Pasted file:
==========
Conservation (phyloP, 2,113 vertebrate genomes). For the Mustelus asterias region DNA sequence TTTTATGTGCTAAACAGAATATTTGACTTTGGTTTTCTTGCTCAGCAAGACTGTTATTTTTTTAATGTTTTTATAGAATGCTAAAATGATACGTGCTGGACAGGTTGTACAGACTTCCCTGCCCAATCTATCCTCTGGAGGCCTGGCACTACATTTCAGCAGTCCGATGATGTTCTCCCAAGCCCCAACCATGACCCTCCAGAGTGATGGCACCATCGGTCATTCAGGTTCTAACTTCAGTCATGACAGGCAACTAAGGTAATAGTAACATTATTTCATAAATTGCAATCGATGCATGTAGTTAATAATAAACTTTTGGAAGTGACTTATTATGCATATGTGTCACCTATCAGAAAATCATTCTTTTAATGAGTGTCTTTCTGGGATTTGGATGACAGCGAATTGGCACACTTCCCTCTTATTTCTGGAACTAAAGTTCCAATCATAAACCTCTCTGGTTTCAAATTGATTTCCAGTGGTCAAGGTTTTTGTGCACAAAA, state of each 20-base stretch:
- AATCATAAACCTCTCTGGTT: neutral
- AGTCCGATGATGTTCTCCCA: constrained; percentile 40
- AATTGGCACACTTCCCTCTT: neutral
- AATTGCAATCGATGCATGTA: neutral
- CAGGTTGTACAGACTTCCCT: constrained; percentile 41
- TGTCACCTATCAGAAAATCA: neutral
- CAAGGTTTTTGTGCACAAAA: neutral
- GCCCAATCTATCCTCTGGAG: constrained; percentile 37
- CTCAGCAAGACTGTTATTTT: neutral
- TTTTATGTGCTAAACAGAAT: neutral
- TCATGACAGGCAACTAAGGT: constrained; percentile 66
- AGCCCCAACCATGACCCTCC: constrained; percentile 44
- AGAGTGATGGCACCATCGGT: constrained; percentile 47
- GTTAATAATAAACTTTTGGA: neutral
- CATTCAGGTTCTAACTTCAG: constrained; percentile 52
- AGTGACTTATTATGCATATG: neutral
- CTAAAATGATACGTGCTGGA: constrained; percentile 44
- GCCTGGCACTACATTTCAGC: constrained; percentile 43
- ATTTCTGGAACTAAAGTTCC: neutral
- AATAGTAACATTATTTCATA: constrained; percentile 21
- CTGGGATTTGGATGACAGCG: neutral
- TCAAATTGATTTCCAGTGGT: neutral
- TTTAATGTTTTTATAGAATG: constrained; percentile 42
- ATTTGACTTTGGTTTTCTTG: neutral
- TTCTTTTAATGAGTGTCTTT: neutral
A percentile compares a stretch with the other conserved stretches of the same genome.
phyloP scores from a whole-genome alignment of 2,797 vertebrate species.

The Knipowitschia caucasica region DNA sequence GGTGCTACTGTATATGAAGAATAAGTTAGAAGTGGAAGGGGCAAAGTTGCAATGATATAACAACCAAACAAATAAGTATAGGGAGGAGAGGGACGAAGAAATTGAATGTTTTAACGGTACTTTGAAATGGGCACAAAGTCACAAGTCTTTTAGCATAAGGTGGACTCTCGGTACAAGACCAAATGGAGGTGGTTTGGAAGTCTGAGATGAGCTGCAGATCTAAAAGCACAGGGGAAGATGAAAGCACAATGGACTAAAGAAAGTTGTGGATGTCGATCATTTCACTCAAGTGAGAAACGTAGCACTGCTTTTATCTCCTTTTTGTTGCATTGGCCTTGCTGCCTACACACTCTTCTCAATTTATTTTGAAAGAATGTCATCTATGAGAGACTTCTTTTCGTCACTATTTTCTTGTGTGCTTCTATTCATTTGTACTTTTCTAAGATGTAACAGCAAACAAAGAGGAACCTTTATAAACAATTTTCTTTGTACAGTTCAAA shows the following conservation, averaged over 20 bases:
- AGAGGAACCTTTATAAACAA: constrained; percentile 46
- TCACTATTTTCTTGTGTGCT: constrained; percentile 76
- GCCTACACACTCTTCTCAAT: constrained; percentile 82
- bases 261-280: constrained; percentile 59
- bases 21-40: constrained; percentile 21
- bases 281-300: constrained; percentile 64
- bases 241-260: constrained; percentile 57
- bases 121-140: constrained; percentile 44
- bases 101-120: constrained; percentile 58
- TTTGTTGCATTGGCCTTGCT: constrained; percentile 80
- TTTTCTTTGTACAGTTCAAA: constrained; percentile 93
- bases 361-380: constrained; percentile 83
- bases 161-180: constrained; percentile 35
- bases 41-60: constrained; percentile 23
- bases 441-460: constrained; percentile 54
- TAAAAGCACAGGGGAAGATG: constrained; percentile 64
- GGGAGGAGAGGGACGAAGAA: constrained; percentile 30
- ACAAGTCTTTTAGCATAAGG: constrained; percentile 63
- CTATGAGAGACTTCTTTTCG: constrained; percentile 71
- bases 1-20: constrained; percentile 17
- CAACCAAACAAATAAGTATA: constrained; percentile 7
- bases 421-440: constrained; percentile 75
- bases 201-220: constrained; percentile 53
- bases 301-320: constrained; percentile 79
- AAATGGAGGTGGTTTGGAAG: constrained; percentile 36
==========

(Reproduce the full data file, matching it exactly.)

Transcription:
Conservation (phyloP, 2,113 vertebrate genomes). For the Mustelus asterias region DNA sequence TTTTATGTGCTAAACAGAATATTTGACTTTGGTTTTCTTGCTCAGCAAGACTGTTATTTTTTTAATGTTTTTATAGAATGCTAAAATGATACGTGCTGGACAGGTTGTACAGACTTCCCTGCCCAATCTATCCTCTGGAGGCCTGGCACTACATTTCAGCAGTCCGATGATGTTCTCCCAAGCCCCAACCATGACCCTCCAGAGTGATGGCACCATCGGTCATTCAGGTTCTAACTTCAGTCATGACAGGCAACTAAGGTAATAGTAACATTATTTCATAAATTGCAATCGATGCATGTAGTTAATAATAAACTTTTGGAAGTGACTTATTATGCATATGTGTCACCTATCAGAAAATCATTCTTTTAATGAGTGTCTTTCTGGGATTTGGATGACAGCGAATTGGCACACTTCCCTCTTATTTCTGGAACTAAAGTTCCAATCATAAACCTCTCTGGTTTCAAATTGATTTCCAGTGGTCAAGGTTTTTGTGCACAAAA, state of each 20-base stretch:
- AATCATAAACCTCTCTGGTT: neutral
- AGTCCGATGATGTTCTCCCA: constrained; percentile 40
- AATTGGCACACTTCCCTCTT: neutral
- AATTGCAATCGATGCATGTA: neutral
- CAGGTTGTACAGACTTCCCT: constrained; percentile 41
- TGTCACCTATCAGAAAATCA: neutral
- CAAGGTTTTTGTGCACAAAA: neutral
- GCCCAATCTATCCTCTGGAG: constrained; percentile 37
- CTCAGCAAGACTGTTATTTT: neutral
- TTTTATGTGCTAAACAGAAT: neutral
- TCATGACAGGCAACTAAGGT: constrained; percentile 66
- AGCCCCAACCATGACCCTCC: constrained; percentile 44
- AGAGTGATGGCACCATCGGT: constrained; percentile 47
- GTTAATAATAAACTTTTGGA: neutral
- CATTCAGGTTCTAACTTCAG: constrained; percentile 52
- AGTGACTTATTATGCATATG: neutral
- CTAAAATGATACGTGCTGGA: constrained; percentile 44
- GCCTGGCACTACATTTCAGC: constrained; percentile 43
- ATTTCTGGAACTAAAGTTCC: neutral
- AATAGTAACATTATTTCATA: constrained; percentile 21
- CTGGGATTTGGATGACAGCG: neutral
- TCAAATTGATTTCCAGTGGT: neutral
- TTTAATGTTTTTATAGAATG: constrained; percentile 42
- ATTTGACTTTGGTTTTCTTG: neutral
- TTCTTTTAATGAGTGTCTTT: neutral
A percentile compares a stretch with the other conserved stretches of the same genome.
phyloP scores from a whole-genome alignment of 2,797 vertebrate species.

The Knipowitschia caucasica region DNA sequence GGTGCTACTGTATATGAAGAATAAGTTAGAAGTGGAAGGGGCAAAGTTGCAATGATATAACAACCAAACAAATAAGTATAGGGAGGAGAGGGACGAAGAAATTGAATGTTTTAACGGTACTTTGAAATGGGCACAAAGTCACAAGTCTTTTAGCATAAGGTGGACTCTCGGTACAAGACCAAATGGAGGTGGTTTGGAAGTCTGAGATGAGCTGCAGATCTAAAAGCACAGGGGAAGATGAAAGCACAATGGACTAAAGAAAGTTGTGGATGTCGATCATTTCACTCAAGTGAGAAACGTAGCACTGCTTTTATCTCCTTTTTGTTGCATTGGCCTTGCTGCCTACACACTCTTCTCAATTTATTTTGAAAGAATGTCATCTATGAGAGACTTCTTTTCGTCACTATTTTCTTGTGTGCTTCTATTCATTTGTACTTTTCTAAGATGTAACAGCAAACAAAGAGGAACCTTTATAAACAATTTTCTTTGTACAGTTCAAA shows the following conservation, averaged over 20 bases:
- AGAGGAACCTTTATAAACAA: constrained; percentile 46
- TCACTATTTTCTTGTGTGCT: constrained; percentile 76
- GCCTACACACTCTTCTCAAT: constrained; percentile 82
- bases 261-280: constrained; percentile 59
- bases 21-40: constrained; percentile 21
- bases 281-300: constrained; percentile 64
- bases 241-260: constrained; percentile 57
- bases 121-140: constrained; percentile 44
- bases 101-120: constrained; percentile 58
- TTTGTTGCATTGGCCTTGCT: constrained; percentile 80
- TTTTCTTTGTACAGTTCAAA: constrained; percentile 93
- bases 361-380: constrained; percentile 83
- bases 161-180: constrained; percentile 35
- bases 41-60: constrained; percentile 23
- bases 441-460: constrained; percentile 54
- TAAAAGCACAGGGGAAGATG: constrained; percentile 64
- GGGAGGAGAGGGACGAAGAA: constrained; percentile 30
- ACAAGTCTTTTAGCATAAGG: constrained; percentile 63
- CTATGAGAGACTTCTTTTCG: constrained; percentile 71
- bases 1-20: constrained; percentile 17
- CAACCAAACAAATAAGTATA: constrained; percentile 7
- bases 421-440: constrained; percentile 75
- bases 201-220: constrained; percentile 53
- bases 301-320: constrained; percentile 79
- AAATGGAGGTGGTTTGGAAG: constrained; percentile 36